January 21, 2013
We recently decided it was time for a major update to the public side of Scout. We’d start with a more polished homepage. Since we’re both developers, the obvious next step seemed like hiring a designer. However, working with an outside designer isn’t a hire-and-forget experience:
Instead of starting work with a designer on a blank slate, we decided to start firming up what we wanted the homepage to look like. We’d end up with one of the following outcomes:
We had a rough idea of what we wanted for the structure of the site:
In the past, finding design inspiration has been a laborious task. Blog posts that highlight good design often don’t cover products. This time, I used Dribbble, creating a Public Site Inspiration Bucket. I searched Dribble with terms like “homepage”, “minimal”, and “landingpage”.
I was leading the design on this and warned Andre not to expect any works of art in the beginning. Instead, my plan was to simply show up for work: work on design a bit every day, valuing rapid experiments and lots of mockups. The first week was rough – it started out a bit like this:
As we focused in on a style we liked, I started applying more polish and things came together. In all, I created 24 iterations of the homepage. Iterations often had several alternates as well.
About half-way through, it felt like we could probably do this ourselves. It took 30 days (including a break over the holidays) to launch.
I admire product sites with solid copy – it’s especially hard to find with technical products. Early-on in our process, I replaced placeholder text with actual copy. This gave us lots of time to firm up both the design and the text on the page.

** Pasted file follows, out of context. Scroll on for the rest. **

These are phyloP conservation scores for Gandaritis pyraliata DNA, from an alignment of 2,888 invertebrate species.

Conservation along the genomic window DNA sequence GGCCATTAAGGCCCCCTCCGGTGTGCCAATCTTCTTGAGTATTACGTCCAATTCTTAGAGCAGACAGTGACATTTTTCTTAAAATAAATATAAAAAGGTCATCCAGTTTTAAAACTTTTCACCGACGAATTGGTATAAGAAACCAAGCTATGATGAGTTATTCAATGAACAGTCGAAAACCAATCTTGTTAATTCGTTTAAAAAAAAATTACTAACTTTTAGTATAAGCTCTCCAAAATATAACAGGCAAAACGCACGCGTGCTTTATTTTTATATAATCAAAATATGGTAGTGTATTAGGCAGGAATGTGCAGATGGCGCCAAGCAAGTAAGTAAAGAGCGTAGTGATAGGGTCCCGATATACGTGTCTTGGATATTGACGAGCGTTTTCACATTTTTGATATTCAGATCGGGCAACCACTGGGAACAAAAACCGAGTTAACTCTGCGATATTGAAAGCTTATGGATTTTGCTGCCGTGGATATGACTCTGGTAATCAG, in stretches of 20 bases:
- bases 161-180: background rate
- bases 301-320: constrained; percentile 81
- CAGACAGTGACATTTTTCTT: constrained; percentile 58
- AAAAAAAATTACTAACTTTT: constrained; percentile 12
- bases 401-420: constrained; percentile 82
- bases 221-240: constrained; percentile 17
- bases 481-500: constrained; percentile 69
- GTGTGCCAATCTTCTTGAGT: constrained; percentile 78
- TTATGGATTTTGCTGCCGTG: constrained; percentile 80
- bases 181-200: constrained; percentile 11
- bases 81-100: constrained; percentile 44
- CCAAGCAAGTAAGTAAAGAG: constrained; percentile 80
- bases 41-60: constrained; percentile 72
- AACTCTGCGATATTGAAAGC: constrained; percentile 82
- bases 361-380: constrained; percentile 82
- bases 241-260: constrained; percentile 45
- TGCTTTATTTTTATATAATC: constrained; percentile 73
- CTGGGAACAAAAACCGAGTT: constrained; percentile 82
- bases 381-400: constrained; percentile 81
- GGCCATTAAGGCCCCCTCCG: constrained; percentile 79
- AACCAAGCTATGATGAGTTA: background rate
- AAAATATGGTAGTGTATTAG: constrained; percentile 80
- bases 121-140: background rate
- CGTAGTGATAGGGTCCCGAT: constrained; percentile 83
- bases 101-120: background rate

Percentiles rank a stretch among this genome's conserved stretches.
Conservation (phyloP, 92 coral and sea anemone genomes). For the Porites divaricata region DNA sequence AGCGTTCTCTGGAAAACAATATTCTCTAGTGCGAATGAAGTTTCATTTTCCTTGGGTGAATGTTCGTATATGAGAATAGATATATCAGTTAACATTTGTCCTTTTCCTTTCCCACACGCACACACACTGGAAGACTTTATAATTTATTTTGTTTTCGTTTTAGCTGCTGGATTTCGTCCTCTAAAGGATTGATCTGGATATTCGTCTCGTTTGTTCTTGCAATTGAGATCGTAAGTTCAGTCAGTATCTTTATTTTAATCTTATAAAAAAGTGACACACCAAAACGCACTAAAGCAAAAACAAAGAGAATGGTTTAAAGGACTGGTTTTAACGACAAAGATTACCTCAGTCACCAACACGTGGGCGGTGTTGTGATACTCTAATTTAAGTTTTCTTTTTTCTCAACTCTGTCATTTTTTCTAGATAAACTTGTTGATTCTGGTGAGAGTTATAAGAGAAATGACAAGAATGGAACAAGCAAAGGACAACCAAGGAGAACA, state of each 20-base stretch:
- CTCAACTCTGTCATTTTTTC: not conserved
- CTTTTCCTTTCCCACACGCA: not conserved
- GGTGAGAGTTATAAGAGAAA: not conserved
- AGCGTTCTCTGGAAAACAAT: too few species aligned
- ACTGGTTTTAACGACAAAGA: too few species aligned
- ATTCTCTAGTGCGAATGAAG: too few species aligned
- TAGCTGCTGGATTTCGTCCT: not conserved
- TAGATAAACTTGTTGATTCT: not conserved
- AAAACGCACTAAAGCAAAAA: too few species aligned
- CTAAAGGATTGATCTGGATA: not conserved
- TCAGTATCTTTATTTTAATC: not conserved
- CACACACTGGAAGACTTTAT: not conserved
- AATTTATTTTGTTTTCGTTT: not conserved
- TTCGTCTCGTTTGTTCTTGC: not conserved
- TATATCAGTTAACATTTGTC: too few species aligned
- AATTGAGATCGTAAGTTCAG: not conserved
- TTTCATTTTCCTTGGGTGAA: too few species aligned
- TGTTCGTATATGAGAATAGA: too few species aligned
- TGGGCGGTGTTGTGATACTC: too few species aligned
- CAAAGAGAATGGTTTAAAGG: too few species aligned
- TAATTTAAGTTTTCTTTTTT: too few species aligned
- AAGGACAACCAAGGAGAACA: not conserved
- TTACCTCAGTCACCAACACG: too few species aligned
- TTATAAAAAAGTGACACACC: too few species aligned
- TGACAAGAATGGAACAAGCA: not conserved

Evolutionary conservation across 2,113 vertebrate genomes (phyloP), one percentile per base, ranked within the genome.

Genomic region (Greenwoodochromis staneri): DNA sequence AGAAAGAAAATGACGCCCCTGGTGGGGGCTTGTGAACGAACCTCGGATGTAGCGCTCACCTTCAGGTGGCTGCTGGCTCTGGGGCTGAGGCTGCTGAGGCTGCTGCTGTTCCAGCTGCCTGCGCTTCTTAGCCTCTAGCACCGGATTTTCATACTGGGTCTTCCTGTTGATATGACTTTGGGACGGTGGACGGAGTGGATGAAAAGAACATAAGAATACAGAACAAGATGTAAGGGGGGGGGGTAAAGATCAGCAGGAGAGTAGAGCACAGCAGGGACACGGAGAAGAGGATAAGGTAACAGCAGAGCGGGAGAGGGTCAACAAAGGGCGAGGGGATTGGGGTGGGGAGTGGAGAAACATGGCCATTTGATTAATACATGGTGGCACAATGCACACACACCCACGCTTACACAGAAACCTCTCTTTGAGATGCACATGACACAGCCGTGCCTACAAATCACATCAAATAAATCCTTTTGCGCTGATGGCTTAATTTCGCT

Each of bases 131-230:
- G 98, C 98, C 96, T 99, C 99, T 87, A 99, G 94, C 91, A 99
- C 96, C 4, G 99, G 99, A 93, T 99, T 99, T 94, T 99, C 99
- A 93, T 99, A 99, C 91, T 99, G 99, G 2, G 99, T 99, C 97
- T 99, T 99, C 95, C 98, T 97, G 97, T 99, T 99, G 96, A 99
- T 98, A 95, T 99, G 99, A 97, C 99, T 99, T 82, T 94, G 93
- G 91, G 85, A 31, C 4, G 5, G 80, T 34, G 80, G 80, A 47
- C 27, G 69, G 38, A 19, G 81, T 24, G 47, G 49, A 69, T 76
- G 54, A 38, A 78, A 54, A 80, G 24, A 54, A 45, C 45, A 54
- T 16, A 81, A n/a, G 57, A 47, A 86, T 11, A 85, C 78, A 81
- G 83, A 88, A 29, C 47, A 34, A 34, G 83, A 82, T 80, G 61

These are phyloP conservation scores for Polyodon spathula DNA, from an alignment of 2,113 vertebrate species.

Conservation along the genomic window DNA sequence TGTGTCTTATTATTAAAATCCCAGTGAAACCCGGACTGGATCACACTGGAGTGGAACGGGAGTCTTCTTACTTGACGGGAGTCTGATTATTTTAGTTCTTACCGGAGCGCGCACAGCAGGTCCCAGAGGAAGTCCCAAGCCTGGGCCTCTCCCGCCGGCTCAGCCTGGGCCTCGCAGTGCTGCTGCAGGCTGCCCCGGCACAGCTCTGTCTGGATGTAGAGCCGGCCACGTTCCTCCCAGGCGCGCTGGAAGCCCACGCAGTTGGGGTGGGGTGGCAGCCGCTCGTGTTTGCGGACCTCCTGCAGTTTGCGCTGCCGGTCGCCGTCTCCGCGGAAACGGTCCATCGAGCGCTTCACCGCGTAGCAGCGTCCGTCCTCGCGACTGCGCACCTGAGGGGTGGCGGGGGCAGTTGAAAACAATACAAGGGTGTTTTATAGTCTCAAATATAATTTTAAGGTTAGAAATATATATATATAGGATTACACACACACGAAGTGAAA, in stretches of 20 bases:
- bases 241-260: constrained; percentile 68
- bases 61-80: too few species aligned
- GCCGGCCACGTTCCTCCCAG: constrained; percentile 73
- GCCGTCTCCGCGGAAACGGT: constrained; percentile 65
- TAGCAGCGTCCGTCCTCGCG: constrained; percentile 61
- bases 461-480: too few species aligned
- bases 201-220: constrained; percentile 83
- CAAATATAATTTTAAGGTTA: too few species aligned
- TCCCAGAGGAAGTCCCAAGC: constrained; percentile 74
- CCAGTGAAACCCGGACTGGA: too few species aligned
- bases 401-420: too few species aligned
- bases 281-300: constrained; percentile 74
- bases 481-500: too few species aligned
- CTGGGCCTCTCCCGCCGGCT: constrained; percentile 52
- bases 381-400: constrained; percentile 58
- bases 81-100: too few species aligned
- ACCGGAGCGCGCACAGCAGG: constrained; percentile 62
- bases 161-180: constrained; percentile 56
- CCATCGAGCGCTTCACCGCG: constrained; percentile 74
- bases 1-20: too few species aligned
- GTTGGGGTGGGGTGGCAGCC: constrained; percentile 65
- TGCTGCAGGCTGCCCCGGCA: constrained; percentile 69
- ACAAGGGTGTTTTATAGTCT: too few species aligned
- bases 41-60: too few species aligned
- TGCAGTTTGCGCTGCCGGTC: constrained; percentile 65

Products like Scout that emphasis simplicity often strike a negative or snobbish-tone with their tagline:
I wanted to avoid this. I assembled 30 possible taglines for Scout and the term “neckbeard” consistently floated to the top, because, obviously, neckbeards are the awesome:
The general public may not know what we’re referencing, but a developer visiting our homepage probably does. My high school English teacher always emphasized “show, don’t tell”. Referencing a neckbeard shows how every part of Scout is really written by (and for) developers, including the marketing copy.
About halfway through the process, we decided to cut the “7 days on Scout” section. We love the idea, but doing it right would require a significant amount of time. There’s no reason we can’t add it to our homepage later.
Since Scout doesn’t support Windows, an incredibly small percentage of our visits come from Internet Explorer. However, our homepage attracts a more general audience, so we wanted to make sure it looked solid in IE as well. Instead of dealing with something slow and complicated on my Mac, I just used Browserstack. Browserstack is great: tons of browsers (way more than I’d ever install locally) and support for SSH tunneling straight to my laptop.
We were able to put together a design we liked by:
Remember, the worst case DIY design route: you form a much clearer picture of what you’re looking for.